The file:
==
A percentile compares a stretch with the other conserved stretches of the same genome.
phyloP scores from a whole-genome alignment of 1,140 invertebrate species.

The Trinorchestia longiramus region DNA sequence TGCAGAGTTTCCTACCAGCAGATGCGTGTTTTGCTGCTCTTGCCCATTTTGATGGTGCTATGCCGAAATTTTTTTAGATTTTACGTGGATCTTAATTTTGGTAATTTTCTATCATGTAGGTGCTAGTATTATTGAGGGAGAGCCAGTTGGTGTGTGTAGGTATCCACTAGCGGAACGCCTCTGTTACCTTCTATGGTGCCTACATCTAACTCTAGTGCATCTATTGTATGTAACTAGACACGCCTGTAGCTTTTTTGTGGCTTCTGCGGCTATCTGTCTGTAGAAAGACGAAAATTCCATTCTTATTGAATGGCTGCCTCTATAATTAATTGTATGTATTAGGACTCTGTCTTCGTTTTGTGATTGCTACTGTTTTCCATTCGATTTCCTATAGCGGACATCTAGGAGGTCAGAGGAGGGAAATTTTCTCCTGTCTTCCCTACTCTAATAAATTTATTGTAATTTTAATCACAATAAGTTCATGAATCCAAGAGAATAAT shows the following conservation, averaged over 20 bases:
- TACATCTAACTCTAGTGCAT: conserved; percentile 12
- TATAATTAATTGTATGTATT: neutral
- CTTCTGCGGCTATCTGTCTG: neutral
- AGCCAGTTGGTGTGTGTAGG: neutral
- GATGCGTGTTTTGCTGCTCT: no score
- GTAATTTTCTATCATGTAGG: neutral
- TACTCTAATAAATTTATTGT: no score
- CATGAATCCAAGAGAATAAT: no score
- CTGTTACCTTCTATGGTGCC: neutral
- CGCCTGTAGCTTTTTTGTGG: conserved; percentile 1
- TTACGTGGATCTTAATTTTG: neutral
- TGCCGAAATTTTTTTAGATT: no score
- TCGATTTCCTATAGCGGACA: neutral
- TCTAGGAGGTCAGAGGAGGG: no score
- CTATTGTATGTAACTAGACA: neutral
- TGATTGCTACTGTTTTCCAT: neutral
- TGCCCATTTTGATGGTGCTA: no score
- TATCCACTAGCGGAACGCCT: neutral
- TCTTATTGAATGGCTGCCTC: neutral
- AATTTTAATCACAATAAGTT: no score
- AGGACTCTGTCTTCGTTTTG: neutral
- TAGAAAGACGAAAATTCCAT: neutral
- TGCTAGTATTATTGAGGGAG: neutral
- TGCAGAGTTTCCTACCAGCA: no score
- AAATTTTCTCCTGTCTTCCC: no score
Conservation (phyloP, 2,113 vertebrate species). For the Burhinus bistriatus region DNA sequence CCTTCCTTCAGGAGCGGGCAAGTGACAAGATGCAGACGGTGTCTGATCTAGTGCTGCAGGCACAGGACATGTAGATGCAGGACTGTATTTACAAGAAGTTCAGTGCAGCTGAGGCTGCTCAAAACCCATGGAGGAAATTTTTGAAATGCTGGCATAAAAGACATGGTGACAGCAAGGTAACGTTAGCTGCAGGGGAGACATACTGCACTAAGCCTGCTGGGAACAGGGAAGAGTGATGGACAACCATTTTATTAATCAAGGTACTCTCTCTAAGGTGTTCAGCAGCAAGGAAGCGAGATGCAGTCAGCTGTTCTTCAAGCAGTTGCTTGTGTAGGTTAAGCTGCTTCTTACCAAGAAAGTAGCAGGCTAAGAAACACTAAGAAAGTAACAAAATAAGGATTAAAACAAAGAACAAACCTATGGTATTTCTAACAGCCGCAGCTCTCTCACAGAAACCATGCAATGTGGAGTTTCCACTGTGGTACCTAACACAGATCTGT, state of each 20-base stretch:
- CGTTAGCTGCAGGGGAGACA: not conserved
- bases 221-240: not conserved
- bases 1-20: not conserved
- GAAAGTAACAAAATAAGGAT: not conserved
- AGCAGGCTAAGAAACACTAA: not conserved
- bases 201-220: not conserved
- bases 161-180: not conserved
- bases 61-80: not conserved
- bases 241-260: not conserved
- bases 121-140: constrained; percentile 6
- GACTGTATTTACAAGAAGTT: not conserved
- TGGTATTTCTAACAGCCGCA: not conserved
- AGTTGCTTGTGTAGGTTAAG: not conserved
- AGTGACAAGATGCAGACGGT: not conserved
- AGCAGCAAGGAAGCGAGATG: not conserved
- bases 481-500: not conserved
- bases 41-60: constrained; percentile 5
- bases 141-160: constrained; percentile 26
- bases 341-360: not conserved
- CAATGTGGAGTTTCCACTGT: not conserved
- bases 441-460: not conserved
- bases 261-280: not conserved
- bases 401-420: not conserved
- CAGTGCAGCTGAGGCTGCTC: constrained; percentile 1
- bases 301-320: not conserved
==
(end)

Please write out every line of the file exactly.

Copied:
A percentile compares a stretch with the other conserved stretches of the same genome.
phyloP scores from a whole-genome alignment of 1,140 invertebrate species.

The Trinorchestia longiramus region DNA sequence TGCAGAGTTTCCTACCAGCAGATGCGTGTTTTGCTGCTCTTGCCCATTTTGATGGTGCTATGCCGAAATTTTTTTAGATTTTACGTGGATCTTAATTTTGGTAATTTTCTATCATGTAGGTGCTAGTATTATTGAGGGAGAGCCAGTTGGTGTGTGTAGGTATCCACTAGCGGAACGCCTCTGTTACCTTCTATGGTGCCTACATCTAACTCTAGTGCATCTATTGTATGTAACTAGACACGCCTGTAGCTTTTTTGTGGCTTCTGCGGCTATCTGTCTGTAGAAAGACGAAAATTCCATTCTTATTGAATGGCTGCCTCTATAATTAATTGTATGTATTAGGACTCTGTCTTCGTTTTGTGATTGCTACTGTTTTCCATTCGATTTCCTATAGCGGACATCTAGGAGGTCAGAGGAGGGAAATTTTCTCCTGTCTTCCCTACTCTAATAAATTTATTGTAATTTTAATCACAATAAGTTCATGAATCCAAGAGAATAAT shows the following conservation, averaged over 20 bases:
- TACATCTAACTCTAGTGCAT: conserved; percentile 12
- TATAATTAATTGTATGTATT: neutral
- CTTCTGCGGCTATCTGTCTG: neutral
- AGCCAGTTGGTGTGTGTAGG: neutral
- GATGCGTGTTTTGCTGCTCT: no score
- GTAATTTTCTATCATGTAGG: neutral
- TACTCTAATAAATTTATTGT: no score
- CATGAATCCAAGAGAATAAT: no score
- CTGTTACCTTCTATGGTGCC: neutral
- CGCCTGTAGCTTTTTTGTGG: conserved; percentile 1
- TTACGTGGATCTTAATTTTG: neutral
- TGCCGAAATTTTTTTAGATT: no score
- TCGATTTCCTATAGCGGACA: neutral
- TCTAGGAGGTCAGAGGAGGG: no score
- CTATTGTATGTAACTAGACA: neutral
- TGATTGCTACTGTTTTCCAT: neutral
- TGCCCATTTTGATGGTGCTA: no score
- TATCCACTAGCGGAACGCCT: neutral
- TCTTATTGAATGGCTGCCTC: neutral
- AATTTTAATCACAATAAGTT: no score
- AGGACTCTGTCTTCGTTTTG: neutral
- TAGAAAGACGAAAATTCCAT: neutral
- TGCTAGTATTATTGAGGGAG: neutral
- TGCAGAGTTTCCTACCAGCA: no score
- AAATTTTCTCCTGTCTTCCC: no score
Conservation (phyloP, 2,113 vertebrate species). For the Burhinus bistriatus region DNA sequence CCTTCCTTCAGGAGCGGGCAAGTGACAAGATGCAGACGGTGTCTGATCTAGTGCTGCAGGCACAGGACATGTAGATGCAGGACTGTATTTACAAGAAGTTCAGTGCAGCTGAGGCTGCTCAAAACCCATGGAGGAAATTTTTGAAATGCTGGCATAAAAGACATGGTGACAGCAAGGTAACGTTAGCTGCAGGGGAGACATACTGCACTAAGCCTGCTGGGAACAGGGAAGAGTGATGGACAACCATTTTATTAATCAAGGTACTCTCTCTAAGGTGTTCAGCAGCAAGGAAGCGAGATGCAGTCAGCTGTTCTTCAAGCAGTTGCTTGTGTAGGTTAAGCTGCTTCTTACCAAGAAAGTAGCAGGCTAAGAAACACTAAGAAAGTAACAAAATAAGGATTAAAACAAAGAACAAACCTATGGTATTTCTAACAGCCGCAGCTCTCTCACAGAAACCATGCAATGTGGAGTTTCCACTGTGGTACCTAACACAGATCTGT, state of each 20-base stretch:
- CGTTAGCTGCAGGGGAGACA: not conserved
- bases 221-240: not conserved
- bases 1-20: not conserved
- GAAAGTAACAAAATAAGGAT: not conserved
- AGCAGGCTAAGAAACACTAA: not conserved
- bases 201-220: not conserved
- bases 161-180: not conserved
- bases 61-80: not conserved
- bases 241-260: not conserved
- bases 121-140: constrained; percentile 6
- GACTGTATTTACAAGAAGTT: not conserved
- TGGTATTTCTAACAGCCGCA: not conserved
- AGTTGCTTGTGTAGGTTAAG: not conserved
- AGTGACAAGATGCAGACGGT: not conserved
- AGCAGCAAGGAAGCGAGATG: not conserved
- bases 481-500: not conserved
- bases 41-60: constrained; percentile 5
- bases 141-160: constrained; percentile 26
- bases 341-360: not conserved
- CAATGTGGAGTTTCCACTGT: not conserved
- bases 441-460: not conserved
- bases 261-280: not conserved
- bases 401-420: not conserved
- CAGTGCAGCTGAGGCTGCTC: constrained; percentile 1
- bases 301-320: not conserved